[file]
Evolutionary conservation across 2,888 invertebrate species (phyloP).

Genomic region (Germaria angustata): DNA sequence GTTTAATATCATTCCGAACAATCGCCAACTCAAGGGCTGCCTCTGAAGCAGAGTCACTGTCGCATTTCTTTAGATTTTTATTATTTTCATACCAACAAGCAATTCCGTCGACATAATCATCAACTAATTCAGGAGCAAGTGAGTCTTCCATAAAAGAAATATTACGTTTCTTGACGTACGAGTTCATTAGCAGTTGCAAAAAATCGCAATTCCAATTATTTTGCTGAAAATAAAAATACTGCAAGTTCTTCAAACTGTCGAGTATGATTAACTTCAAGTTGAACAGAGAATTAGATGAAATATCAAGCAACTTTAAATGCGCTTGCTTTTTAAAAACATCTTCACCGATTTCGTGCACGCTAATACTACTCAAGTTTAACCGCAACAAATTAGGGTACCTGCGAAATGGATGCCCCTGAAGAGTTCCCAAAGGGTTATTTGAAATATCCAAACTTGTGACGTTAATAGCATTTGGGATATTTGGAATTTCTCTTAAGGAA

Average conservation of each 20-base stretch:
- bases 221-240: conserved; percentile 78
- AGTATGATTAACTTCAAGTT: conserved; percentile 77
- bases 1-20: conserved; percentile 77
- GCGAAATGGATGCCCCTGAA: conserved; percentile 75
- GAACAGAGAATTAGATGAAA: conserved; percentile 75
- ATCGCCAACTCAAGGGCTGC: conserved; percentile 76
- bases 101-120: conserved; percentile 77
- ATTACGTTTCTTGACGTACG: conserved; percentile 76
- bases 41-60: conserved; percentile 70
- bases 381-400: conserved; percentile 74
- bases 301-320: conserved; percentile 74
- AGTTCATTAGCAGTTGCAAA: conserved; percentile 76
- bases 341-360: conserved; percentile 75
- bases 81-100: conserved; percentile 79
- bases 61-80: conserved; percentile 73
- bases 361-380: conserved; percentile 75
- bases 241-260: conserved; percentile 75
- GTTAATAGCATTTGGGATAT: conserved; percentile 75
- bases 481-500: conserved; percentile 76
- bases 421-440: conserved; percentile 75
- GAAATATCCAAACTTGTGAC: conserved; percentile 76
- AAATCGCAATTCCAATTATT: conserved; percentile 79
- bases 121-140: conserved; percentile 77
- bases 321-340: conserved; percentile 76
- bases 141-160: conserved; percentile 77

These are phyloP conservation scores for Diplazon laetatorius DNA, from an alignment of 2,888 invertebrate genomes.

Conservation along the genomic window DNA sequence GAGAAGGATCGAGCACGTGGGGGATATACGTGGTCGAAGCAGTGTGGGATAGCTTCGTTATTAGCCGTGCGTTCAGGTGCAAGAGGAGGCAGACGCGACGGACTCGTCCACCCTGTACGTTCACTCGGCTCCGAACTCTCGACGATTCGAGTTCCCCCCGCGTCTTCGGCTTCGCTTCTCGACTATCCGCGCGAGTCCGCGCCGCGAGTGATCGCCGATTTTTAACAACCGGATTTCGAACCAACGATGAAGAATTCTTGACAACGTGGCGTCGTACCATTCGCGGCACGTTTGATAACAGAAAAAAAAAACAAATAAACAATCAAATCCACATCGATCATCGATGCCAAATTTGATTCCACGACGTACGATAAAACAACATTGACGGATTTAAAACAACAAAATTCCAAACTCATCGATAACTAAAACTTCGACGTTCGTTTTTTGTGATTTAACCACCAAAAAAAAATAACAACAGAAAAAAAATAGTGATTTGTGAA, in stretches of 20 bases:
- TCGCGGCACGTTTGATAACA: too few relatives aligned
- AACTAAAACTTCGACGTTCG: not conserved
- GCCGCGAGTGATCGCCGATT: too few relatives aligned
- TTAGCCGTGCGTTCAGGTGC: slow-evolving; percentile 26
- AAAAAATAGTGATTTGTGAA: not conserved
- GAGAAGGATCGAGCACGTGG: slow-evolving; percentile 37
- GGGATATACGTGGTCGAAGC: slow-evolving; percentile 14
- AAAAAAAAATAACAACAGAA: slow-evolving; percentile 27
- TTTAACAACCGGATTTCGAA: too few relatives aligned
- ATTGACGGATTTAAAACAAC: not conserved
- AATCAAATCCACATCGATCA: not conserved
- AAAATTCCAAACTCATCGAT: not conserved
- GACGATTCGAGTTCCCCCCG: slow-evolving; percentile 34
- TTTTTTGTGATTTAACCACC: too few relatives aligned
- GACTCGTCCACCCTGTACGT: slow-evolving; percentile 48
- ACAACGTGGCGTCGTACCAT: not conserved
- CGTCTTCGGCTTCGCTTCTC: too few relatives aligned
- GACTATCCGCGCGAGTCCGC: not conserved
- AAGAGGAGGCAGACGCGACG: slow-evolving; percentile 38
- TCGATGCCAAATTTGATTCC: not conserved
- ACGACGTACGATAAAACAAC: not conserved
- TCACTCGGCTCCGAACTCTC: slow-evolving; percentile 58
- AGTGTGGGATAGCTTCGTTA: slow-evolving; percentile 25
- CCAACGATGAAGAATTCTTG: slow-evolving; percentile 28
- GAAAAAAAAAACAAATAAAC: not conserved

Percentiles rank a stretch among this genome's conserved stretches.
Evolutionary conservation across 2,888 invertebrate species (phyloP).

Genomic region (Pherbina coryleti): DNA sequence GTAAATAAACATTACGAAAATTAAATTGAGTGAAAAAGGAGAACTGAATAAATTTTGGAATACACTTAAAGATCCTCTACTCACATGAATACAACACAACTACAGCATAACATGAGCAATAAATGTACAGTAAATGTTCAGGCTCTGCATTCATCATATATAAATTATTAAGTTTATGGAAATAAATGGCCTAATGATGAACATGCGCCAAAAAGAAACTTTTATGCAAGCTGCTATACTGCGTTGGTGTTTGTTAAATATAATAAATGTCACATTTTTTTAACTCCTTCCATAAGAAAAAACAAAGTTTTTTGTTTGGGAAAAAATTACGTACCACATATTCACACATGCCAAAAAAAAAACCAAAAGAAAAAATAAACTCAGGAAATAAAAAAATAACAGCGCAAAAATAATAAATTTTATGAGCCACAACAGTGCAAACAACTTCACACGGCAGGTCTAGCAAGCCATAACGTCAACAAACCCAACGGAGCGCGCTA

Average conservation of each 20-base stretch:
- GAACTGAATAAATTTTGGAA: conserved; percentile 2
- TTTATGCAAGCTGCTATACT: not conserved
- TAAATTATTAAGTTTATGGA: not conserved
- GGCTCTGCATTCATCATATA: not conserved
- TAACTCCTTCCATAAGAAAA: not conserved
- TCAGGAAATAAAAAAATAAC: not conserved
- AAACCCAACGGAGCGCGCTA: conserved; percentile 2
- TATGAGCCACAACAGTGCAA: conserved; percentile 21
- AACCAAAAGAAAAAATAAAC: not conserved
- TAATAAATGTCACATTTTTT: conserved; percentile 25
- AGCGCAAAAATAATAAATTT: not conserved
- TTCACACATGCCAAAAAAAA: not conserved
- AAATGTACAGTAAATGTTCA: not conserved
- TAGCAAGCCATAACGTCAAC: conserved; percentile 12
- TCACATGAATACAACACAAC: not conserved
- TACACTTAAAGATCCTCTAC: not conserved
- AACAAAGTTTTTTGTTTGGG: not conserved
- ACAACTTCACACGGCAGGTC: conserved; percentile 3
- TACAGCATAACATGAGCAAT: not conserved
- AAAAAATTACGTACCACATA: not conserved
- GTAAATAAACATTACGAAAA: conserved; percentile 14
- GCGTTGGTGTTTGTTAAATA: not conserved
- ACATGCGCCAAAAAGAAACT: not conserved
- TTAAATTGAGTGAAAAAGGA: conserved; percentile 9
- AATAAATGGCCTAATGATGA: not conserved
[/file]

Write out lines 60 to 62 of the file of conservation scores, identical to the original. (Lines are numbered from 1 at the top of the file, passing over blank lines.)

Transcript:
- GAACTGAATAAATTTTGGAA: conserved; percentile 2
- TTTATGCAAGCTGCTATACT: not conserved
- TAAATTATTAAGTTTATGGA: not conserved